It is true that there are a lot of 'experts' that disagree that D.I.D. even exists. It is, however, actually not that rare. One university study
showed 10% of students enrolled in the study showed signs of D.I.D. (I don't have the study...I was told this by an expert in the field).
To answer your questions:
1. Is it possible for the different identities to not have different names?
It depends on the organization of the personality structure. In public, they often go by the same name. Often each alter will be given a name or they
will state their name when they reveal themselves in therapy, but this doesn't always happen. Each alter will reveal themselves in their own time and
on their own terms...some never do. Alters can be different ages as well as male or female.
2. Is it possible for the different identities to appear/disappear in longer intervals (weeks?)
Yes. Some alters will be present more often than others; other alters rarely, if ever, reveal themselves. In many cases, especially without therapy,
the different alters may not even know the others exist. Even with years of therapy, alters can remain hidden. Losing time is a common complaint of
someone with DID, especially if the personality structure is disorganized.
3. If you are close with someone who has the condition, would it always be blatantly obvious? Or are there cases of the identities hiding or
You have to understand that D.I.D is a response to extreme and often repeated trauma, usually before the age of 5. The splitting of the personality is
a coping mechanism against the trauma being inflicted. Each of the alters perceives and reacts to the trauma experienced differently. That being said,
a person with DID is very adept at hiding things....they and the alters are masters of hiding. Their condition is not obvious to most
people...friends, family, their children, etc... Even spouses don't see the shifts until they are aware of the condition.
Alters do hide themselves--some will hide for decades while others will only rarely reveal themselves. Still others are more front and centre. You
need to understand that with the trauma that leads to DID, boundaries and trust have been excessively violated--i.e: the boundaries of the original
personality as well as those of the alters have been completely disregarded. One alter may show trust in time, but others will be extremely wary or
completely untrusting. You cannot say to them "you can trust me"; they need to determine that themselves.
4. Can dissassociative identity disorder be mis-diagnosed as PTSD?
DID is an extreme form of PTSD.
5. If one of the identities makes a desicison and feels a certain way about something, can it prevent the others from going against them?
From my experience, this usually doesn't happen--the many override the few. If one alter wants to harm the body, the others can (and often do from my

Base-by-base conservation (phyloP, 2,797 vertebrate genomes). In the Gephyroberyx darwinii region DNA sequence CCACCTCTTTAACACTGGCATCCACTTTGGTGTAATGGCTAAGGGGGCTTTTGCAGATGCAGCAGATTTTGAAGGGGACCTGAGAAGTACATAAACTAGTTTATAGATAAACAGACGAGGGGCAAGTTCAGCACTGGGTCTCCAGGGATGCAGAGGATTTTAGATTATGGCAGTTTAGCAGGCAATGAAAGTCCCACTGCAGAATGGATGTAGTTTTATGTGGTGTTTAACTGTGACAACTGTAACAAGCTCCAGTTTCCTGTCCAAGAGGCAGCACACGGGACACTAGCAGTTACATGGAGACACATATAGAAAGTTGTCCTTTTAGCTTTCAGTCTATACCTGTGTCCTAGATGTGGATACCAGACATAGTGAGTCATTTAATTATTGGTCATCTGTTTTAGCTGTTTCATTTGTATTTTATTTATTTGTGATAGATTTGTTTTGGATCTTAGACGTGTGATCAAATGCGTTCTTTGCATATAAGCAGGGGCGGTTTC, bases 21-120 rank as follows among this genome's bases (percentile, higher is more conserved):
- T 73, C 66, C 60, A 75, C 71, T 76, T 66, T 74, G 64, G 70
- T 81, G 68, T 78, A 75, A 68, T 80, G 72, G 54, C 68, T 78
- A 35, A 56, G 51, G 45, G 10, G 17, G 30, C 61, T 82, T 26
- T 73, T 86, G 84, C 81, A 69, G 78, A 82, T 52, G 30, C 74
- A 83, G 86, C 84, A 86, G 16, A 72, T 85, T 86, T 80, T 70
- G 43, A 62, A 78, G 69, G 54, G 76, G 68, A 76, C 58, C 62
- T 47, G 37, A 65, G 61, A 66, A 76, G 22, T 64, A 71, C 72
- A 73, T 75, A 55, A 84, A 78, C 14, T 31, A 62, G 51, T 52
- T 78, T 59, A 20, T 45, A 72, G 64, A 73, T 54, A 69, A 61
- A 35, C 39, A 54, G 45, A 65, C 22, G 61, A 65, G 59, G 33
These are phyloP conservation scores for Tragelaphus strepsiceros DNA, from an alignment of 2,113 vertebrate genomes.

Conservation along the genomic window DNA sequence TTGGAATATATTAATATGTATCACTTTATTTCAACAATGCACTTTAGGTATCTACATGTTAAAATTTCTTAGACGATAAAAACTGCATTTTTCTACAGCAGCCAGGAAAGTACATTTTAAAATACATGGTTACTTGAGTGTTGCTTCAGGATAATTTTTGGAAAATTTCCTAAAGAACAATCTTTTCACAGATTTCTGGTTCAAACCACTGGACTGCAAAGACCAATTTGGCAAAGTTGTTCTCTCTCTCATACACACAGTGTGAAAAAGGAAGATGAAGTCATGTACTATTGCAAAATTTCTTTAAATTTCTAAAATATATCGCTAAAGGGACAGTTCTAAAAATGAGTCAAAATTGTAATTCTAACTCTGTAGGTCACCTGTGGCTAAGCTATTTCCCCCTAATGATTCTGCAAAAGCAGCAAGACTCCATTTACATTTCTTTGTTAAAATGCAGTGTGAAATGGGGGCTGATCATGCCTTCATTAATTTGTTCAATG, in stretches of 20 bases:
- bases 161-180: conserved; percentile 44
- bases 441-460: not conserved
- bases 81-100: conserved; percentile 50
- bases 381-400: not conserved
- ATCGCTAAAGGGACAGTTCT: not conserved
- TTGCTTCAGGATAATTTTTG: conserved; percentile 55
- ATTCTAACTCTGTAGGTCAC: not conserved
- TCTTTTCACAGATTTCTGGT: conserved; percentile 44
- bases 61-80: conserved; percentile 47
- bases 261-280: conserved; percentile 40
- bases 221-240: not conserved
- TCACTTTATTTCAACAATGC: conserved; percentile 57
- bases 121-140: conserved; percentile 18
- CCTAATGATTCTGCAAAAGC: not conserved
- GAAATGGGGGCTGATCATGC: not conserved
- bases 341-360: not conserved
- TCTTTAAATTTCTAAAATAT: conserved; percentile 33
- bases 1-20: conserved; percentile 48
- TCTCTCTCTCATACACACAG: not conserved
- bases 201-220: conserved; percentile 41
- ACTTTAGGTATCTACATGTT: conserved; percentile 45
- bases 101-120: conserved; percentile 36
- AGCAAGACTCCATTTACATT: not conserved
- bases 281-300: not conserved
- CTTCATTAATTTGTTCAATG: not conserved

experience) step in and protect the body. They can also step up and protect other alters from bullying by other alters as well. While each alter is
different, they all have experienced the trauma inflicted on the body and are thus all traumatized.
This being said, certain alters will "take the reins" in certain circumstances: one may be up front at work, another may be up front as a parent,
another may be up front in school, yet another may be up front in a romantic relationship. As alters can vary significantly in age (infancy to
adulthood), it makes sense that those with the maturity, experience and knowledge would be present in the circumstances that they are able to
6. Are there any definitive or "secret" "universal triggers" that can cause a change?
Violating trust and disrespecting boundaries can bring about a change. A change is usually an indicator that the alter that is present at the time is
being triggered and is reliving a trauma. It is not a good idea to trigger them just to meet a new alter--it is cruel to do so. In a more organized
structure, different alters can be asked to come forward, but in this case the decision is up to the alter. Trust is absolutely essential. One never
requests an alter to come forward without having established a deep trust with the person(s).
7. How is the issue broached with potential patients?
You don't broach it. Often times, other psychological issues will bring them into therapy and the determination is then eventually made by the
therapist. You don't broach it with the person...that would be a violation of trust and a disregard of their boundaries.
One suggestion I would make to you is don't assume anything. Diagnosis of DID and it's 'treatment' or 'management' is not something that can be
gleaned from secondhand information--it is a very complex disorder that really requires someone who is very experienced in diagnosing and treating it.
I honestly feel that your therapist over-stepped when she implied that your ex-girlfriend might have this disorder simply based on your recounting of
your experiences with her. There are other personality disorders and psychological states that can bring about personality and story changes as
I am sorry that you are experiencing the deep pain of love lost. It is not easy. However, while it is not unusual to try to understand why a
relationship ended, especially when one is in love, to assume that the possible presence of DID and that one alter made the decision without regard
for all the others is not how DID works. Forgive me for saying this, but it seems that you are grasping for a reason rather than accepting the
decision, which only holds you in your pain. The most important thing right now is for you to respect her decisions and her boundaries and focus on
your own healing.
a reply to: Lucidparadox